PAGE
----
Video Surveillance Pilot Program to Be Launched at Calif. State Prison

The state has contracted with Stanley Security Solutions to provide a multi-layered approach to combating contraband in state prisons.

SACREMENTO – The California Department of Corrections and Rehabilitation (CDCR) is launching a new video surveillance pilot that could eventually be used at all state prisons and facilities.

The testing will occur at the maximum security High Desert State Prison, nine miles east of Susanville, Calif. CDCR is partnering with Stanley Security Solutions of Fremont, Calif., for the pilot.

“The overall objective is to design a video surveillance solution to improve the safety and well-being of all CDCR staff, visitors and inmates in its institutions and facilities across the state,” CDCR said.

The video surveillance project is part of a “multi-layered” approach to combating contraband in state prisons, the department said.

In an announcement on Monday, the CDCR stated video surveillance equipment will be deployed within each institution and around the secure perimeter to allow for more comprehensive monitoring of inmate activity, improve visual coverage around the institution and provide visual evidence in cases of illegal activity.

“It will assist CDCR in more effectively maintaining the safety and security of staff and inmates by reducing the amount of contraband that is successfully introduced into California’s prisons and will help foster a more rehabilitative environment for inmates,” CDCR said.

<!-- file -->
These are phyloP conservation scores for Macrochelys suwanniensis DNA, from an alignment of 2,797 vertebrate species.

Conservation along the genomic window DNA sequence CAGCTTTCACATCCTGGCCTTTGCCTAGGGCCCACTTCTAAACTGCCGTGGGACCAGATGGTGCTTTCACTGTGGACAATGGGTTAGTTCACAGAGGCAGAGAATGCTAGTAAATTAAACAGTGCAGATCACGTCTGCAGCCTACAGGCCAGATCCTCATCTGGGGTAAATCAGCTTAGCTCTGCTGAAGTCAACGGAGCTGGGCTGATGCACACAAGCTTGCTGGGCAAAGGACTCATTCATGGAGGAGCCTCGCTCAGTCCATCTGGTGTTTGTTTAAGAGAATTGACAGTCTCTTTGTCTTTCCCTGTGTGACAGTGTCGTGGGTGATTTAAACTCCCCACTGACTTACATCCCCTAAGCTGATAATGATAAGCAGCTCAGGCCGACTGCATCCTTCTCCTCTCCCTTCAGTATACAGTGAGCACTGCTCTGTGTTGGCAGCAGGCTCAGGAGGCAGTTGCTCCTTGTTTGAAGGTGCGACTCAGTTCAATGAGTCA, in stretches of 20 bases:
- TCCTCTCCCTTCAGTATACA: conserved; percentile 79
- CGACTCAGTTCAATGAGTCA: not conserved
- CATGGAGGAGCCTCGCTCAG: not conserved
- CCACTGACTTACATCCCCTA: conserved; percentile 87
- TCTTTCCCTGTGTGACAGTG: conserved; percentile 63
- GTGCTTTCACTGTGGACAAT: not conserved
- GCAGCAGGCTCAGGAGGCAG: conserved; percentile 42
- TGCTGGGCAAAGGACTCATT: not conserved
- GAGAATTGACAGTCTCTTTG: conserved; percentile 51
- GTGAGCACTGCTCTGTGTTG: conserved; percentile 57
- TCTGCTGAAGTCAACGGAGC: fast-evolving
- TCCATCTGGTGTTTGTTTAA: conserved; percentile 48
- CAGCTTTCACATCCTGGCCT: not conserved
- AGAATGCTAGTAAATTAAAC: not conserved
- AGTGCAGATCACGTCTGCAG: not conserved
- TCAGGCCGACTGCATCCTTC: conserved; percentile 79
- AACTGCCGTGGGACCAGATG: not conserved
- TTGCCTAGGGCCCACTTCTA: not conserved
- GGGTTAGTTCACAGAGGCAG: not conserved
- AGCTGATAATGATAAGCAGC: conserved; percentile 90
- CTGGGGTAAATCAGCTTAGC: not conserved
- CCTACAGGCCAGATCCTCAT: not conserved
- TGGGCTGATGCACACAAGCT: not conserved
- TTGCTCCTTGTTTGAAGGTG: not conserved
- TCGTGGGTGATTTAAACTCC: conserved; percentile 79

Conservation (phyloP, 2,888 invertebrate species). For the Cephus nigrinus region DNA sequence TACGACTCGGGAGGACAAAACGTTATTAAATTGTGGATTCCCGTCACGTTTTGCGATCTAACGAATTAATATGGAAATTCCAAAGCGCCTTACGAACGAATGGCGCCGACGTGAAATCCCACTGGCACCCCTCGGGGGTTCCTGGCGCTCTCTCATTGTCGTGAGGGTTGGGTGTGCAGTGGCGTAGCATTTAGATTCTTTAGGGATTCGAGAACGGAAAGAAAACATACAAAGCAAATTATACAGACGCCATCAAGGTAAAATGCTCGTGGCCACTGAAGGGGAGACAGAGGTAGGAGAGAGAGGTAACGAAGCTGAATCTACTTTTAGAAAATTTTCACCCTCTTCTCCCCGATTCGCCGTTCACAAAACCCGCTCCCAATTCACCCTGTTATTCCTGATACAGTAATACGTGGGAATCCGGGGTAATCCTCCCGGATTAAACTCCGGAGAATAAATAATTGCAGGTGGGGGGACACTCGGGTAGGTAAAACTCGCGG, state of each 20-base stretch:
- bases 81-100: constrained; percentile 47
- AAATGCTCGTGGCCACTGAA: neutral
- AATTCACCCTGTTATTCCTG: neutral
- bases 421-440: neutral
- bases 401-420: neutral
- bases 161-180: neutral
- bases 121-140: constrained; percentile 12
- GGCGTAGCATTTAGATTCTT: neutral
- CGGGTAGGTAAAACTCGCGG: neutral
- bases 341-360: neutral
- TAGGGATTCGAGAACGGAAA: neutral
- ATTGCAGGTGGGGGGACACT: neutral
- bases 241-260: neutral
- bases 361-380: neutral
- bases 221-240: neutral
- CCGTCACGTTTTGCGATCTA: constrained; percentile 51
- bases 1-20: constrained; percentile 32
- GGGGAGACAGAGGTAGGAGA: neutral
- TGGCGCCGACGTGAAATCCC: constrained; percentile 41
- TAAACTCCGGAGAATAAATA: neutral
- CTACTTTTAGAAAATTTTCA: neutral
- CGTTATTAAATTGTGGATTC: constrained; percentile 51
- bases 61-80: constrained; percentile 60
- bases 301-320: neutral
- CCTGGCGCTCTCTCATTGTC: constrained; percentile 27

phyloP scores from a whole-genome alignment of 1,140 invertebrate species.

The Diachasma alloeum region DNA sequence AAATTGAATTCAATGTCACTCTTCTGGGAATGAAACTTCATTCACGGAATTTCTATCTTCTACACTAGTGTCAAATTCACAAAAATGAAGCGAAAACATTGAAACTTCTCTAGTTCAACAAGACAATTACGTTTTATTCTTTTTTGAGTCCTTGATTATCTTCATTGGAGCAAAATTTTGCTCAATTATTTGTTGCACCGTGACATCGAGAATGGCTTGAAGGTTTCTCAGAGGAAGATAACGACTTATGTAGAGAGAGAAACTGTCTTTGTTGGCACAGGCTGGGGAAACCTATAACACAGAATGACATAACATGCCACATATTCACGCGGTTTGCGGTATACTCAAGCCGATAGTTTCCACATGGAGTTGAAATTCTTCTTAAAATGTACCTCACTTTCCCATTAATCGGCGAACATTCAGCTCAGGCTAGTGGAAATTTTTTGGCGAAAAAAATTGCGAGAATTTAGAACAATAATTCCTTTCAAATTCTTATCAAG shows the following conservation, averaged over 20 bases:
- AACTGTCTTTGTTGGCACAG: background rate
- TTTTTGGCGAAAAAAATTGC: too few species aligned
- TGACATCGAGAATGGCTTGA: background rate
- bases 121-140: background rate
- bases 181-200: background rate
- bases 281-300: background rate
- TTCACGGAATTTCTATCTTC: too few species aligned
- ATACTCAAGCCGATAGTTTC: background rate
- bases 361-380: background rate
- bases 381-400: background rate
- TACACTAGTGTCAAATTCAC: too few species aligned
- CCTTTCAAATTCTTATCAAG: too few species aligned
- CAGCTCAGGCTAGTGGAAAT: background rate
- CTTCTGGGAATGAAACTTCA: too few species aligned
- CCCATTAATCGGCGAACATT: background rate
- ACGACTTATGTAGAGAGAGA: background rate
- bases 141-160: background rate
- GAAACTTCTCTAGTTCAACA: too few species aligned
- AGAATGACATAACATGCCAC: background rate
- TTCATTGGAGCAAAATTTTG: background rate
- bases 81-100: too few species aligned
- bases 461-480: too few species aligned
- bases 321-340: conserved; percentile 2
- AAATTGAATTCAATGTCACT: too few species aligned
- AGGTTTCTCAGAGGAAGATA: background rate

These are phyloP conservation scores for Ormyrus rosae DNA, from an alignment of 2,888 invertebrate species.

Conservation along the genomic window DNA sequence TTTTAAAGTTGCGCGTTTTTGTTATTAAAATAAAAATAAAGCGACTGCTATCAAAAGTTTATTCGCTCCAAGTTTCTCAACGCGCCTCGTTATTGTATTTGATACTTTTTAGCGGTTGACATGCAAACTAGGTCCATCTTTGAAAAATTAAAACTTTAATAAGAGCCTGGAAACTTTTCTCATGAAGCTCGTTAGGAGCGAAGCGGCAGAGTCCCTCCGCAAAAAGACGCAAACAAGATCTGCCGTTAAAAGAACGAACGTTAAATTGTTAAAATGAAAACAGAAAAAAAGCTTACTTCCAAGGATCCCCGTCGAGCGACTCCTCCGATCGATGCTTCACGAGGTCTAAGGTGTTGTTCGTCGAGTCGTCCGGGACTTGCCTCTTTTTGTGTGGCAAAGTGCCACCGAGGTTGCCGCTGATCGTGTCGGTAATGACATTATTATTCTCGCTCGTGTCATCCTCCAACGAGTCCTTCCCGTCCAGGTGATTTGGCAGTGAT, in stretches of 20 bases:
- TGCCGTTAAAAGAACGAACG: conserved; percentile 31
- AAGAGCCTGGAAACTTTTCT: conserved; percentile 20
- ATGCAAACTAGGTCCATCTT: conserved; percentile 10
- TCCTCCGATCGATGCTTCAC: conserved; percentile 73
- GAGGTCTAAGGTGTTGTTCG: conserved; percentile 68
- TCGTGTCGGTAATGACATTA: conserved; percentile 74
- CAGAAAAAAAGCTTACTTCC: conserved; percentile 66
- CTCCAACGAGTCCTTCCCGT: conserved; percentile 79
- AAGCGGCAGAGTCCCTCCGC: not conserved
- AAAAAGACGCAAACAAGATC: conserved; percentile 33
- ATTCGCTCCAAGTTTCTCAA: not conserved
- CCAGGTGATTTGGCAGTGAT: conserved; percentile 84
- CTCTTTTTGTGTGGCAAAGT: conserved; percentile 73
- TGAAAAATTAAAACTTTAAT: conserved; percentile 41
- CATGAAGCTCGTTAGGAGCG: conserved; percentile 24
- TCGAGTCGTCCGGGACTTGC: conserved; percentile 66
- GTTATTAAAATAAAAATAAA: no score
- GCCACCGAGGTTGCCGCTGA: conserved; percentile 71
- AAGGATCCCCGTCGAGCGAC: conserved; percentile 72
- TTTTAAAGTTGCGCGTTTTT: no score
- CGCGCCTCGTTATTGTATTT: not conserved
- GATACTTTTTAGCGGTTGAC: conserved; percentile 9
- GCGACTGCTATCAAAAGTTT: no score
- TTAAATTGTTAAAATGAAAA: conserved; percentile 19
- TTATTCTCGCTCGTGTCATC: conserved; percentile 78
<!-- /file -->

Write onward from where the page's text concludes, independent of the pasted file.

More: What to Know About Switching to a 4K Video Surveillance System

Trafficking of drugs and contraband inside California state prisons is a serious public safety issue, CDCR said, leading to an illicit underground economy that is controlled by prison gangs who use violence, threats and intimidation that threaten the safety and security of staff and inmates alike.

“It causes many problems, including increases in assaults on both inmates and staff, power struggles within the inmate population, staff corruption and an inability for inmates to benefit from rehabilitative programming,” CDCR said.

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About the Author


Although Bosch’s name is quite familiar to those in the security industry, his previous experience has been in daily newspaper journalism. Prior to joining SECURITY SALES & INTEGRATION in 2006, he spent 15 years with the Los Angeles Times, where he performed a wide assortment of editorial responsibilities, including feature and metro department assignments as well as content producing for Bosch is a graduate of California State University, Fresno with a degree in Mass Communication & Journalism. In 2007, he successfully completed the National Burglar and Fire Alarm Association’s National Training School coursework to become a Certified Level I Alarm Technician.

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